Many women have no symptoms to indicate that they have fibroids, and will find out they have them only when a medical pratitioner feels an irregularly large and rubbery uterus during a uterine size check or pelvic examination. Knowing the size and position of the fibroids will help keep track of their growth. Any number of women commonly live their entire lives with fibroids in their uteruses, bear children, and experience minimal inconvenience. Women who are aware of having fibroids tell us that their most bothersome problem is being misdiagnosed during pregnancy, being often told by physicians they are further along than they actually are. With the advent of sonogram (or ultrasound), this is less common than it used to be because fibroids can be seen on a sonogram.
Starting within the uterine wall, a woman can have man fibroids at the same time. They often move to the lining of the cavity (myometrium), or to the outer surface of the uterus. They sometimes grow out from the uterus on a stalk, and, if the stalk twists, the blood supply can be cut off, causing pain or vaginal discharge. Women often have an increase in the growth of the endometrium, and this results in longer, heavier, clottier and sometimes more painful periods. They can also cause very heavy uterine bleeding and discharge. Some women also suffer repeated miscarriages, because the fibroids fill the cavity and irritate the uterine lining.
Fibroid growth is believed to be stimulated by hormones. Most physicians believe that they are stimulated in particular by estrogen. When a woman is having menstrual periods, they can grow a little larger each cycle. Birth control pills can also accelerate their growth, and during pregnancy, hormone levels are higher and the fibroids grow faster. With menopause, fibroids often shrink and even disappear. Physicians assume that when a woman stops ovulating, she no longer produces estrogen. However, even though estrogen continues to be produced throughout our lives, whether or not an egg is released each month, the absence of the corpus luteum (a progesterone-producing gland which develops from a ruptured egg sac) after menopause would result in lower progesterone levels. It therefore seems more plausible that if any hormone is related to fibroid growth, it is progesterone.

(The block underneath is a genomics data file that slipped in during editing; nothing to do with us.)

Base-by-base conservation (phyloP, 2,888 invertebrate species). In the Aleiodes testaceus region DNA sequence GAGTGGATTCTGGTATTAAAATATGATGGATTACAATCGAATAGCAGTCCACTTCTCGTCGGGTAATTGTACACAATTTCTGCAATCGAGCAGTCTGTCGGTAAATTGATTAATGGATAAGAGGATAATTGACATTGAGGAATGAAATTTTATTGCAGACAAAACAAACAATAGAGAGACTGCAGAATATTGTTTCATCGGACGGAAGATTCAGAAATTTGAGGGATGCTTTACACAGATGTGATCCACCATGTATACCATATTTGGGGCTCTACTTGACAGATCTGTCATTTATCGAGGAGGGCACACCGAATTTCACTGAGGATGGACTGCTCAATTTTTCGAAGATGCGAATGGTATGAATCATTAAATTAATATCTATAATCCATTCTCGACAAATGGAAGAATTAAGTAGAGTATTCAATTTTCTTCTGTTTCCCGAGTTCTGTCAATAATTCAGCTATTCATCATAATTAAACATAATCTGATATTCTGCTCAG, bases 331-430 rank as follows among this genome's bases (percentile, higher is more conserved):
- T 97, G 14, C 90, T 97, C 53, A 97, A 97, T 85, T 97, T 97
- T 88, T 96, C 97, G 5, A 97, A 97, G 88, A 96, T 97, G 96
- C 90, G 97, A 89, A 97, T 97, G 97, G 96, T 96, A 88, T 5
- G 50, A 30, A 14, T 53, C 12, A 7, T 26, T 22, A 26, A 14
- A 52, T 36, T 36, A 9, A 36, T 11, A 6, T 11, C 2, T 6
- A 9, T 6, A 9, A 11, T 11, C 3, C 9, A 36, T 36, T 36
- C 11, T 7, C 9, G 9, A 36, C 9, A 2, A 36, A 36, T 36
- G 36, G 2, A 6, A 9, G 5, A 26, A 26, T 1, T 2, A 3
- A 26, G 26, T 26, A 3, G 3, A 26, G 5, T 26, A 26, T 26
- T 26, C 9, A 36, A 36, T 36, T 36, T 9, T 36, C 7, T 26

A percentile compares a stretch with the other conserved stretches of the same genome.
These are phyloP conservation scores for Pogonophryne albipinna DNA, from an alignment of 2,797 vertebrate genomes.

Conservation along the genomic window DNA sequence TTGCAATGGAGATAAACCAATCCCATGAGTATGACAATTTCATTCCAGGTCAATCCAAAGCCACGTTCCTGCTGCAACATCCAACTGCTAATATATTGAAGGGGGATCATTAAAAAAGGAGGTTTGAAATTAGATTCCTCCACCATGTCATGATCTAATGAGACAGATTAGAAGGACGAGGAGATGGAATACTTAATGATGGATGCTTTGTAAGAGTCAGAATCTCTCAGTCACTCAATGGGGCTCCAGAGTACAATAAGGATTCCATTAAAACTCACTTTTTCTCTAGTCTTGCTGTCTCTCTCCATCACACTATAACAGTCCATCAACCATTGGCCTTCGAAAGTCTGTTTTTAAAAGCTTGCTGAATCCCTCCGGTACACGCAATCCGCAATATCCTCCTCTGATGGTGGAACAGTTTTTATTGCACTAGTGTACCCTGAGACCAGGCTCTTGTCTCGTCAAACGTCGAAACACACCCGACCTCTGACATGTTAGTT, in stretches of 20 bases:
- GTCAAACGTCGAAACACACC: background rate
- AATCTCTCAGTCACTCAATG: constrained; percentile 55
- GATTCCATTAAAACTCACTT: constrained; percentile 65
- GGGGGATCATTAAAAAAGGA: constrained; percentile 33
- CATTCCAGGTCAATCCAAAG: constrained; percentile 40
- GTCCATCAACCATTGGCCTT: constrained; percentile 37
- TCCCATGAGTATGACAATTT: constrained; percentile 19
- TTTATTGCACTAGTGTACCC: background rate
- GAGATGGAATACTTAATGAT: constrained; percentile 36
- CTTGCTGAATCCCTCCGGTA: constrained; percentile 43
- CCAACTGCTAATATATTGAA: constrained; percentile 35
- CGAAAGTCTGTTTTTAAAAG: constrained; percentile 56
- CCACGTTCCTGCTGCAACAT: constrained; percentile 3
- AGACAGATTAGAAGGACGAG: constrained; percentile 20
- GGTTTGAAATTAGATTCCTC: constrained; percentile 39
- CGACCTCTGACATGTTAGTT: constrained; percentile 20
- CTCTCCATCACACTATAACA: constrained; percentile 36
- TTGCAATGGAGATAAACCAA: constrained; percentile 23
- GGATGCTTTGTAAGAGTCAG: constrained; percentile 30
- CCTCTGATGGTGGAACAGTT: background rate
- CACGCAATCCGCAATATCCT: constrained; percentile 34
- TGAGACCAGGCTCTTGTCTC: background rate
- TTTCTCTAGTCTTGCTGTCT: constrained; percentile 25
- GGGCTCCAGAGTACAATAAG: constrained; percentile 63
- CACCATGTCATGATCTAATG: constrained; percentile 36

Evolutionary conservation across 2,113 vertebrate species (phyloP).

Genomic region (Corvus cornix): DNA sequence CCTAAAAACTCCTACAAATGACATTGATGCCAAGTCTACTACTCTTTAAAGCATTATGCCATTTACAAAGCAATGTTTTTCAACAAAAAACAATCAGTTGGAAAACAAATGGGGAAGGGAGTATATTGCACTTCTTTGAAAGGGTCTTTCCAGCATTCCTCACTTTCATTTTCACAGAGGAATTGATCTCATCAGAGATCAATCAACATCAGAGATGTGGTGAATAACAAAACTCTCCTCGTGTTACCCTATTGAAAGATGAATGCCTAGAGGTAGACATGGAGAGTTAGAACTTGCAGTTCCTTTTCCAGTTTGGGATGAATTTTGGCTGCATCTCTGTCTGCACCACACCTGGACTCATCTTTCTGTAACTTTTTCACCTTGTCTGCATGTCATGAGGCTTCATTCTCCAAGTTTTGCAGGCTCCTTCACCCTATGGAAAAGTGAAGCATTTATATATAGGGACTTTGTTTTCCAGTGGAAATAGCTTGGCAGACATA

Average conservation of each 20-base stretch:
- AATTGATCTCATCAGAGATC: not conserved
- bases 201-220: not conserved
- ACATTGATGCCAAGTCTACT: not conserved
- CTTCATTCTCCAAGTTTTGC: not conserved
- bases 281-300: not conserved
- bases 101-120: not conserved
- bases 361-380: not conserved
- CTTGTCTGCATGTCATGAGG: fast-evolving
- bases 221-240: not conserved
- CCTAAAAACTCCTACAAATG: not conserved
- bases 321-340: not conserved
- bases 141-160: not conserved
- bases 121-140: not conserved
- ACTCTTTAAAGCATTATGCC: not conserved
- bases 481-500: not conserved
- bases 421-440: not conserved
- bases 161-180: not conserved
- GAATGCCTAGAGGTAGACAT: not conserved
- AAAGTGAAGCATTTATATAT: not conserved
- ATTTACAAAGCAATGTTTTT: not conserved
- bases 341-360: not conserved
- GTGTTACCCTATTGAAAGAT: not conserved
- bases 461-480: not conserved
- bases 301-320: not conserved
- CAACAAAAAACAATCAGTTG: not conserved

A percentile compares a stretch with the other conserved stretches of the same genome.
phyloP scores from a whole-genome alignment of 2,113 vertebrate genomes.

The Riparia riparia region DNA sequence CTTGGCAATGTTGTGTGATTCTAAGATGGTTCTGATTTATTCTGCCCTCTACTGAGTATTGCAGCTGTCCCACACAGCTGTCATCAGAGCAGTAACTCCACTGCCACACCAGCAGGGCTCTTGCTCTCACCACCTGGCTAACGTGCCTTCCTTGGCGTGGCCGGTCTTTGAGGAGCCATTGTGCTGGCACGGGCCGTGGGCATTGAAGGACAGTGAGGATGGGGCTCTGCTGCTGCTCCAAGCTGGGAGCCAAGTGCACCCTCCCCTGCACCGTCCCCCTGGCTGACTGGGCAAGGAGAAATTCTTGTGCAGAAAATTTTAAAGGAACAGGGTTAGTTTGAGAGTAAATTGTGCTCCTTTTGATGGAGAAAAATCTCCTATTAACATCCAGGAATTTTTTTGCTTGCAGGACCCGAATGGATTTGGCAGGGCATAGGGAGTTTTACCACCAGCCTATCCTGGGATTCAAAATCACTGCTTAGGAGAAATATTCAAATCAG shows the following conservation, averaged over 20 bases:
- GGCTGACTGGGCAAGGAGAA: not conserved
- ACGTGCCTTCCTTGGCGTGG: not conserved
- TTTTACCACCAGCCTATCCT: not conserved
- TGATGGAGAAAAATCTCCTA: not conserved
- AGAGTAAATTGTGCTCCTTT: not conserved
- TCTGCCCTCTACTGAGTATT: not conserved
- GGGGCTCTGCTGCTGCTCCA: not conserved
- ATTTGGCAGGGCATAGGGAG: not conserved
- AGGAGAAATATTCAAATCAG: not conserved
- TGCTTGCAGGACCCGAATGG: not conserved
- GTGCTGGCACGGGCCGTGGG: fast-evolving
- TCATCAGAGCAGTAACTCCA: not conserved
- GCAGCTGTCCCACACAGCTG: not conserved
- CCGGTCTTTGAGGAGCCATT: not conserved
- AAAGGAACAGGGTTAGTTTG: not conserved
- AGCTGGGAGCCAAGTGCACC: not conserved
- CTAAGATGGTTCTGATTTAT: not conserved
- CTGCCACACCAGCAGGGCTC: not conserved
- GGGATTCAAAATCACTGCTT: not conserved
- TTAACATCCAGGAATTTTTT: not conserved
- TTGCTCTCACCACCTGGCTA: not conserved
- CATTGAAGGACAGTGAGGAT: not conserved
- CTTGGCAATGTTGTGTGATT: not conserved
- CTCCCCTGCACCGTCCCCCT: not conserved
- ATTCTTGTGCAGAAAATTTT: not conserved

Many physicians will advise a sonogram to confirm the existence of fibroids or a D&C to rule out cancer. If the fibroids have grown very fast, some recommend immediate surgical removal to be sure the woman does not have a rare malignancy called sarcoma, cancer of the connective tissue. More and more physicians take a sample of the uterine lining to rule out cancer. This is less invasive than a D&C, and easier on the woman.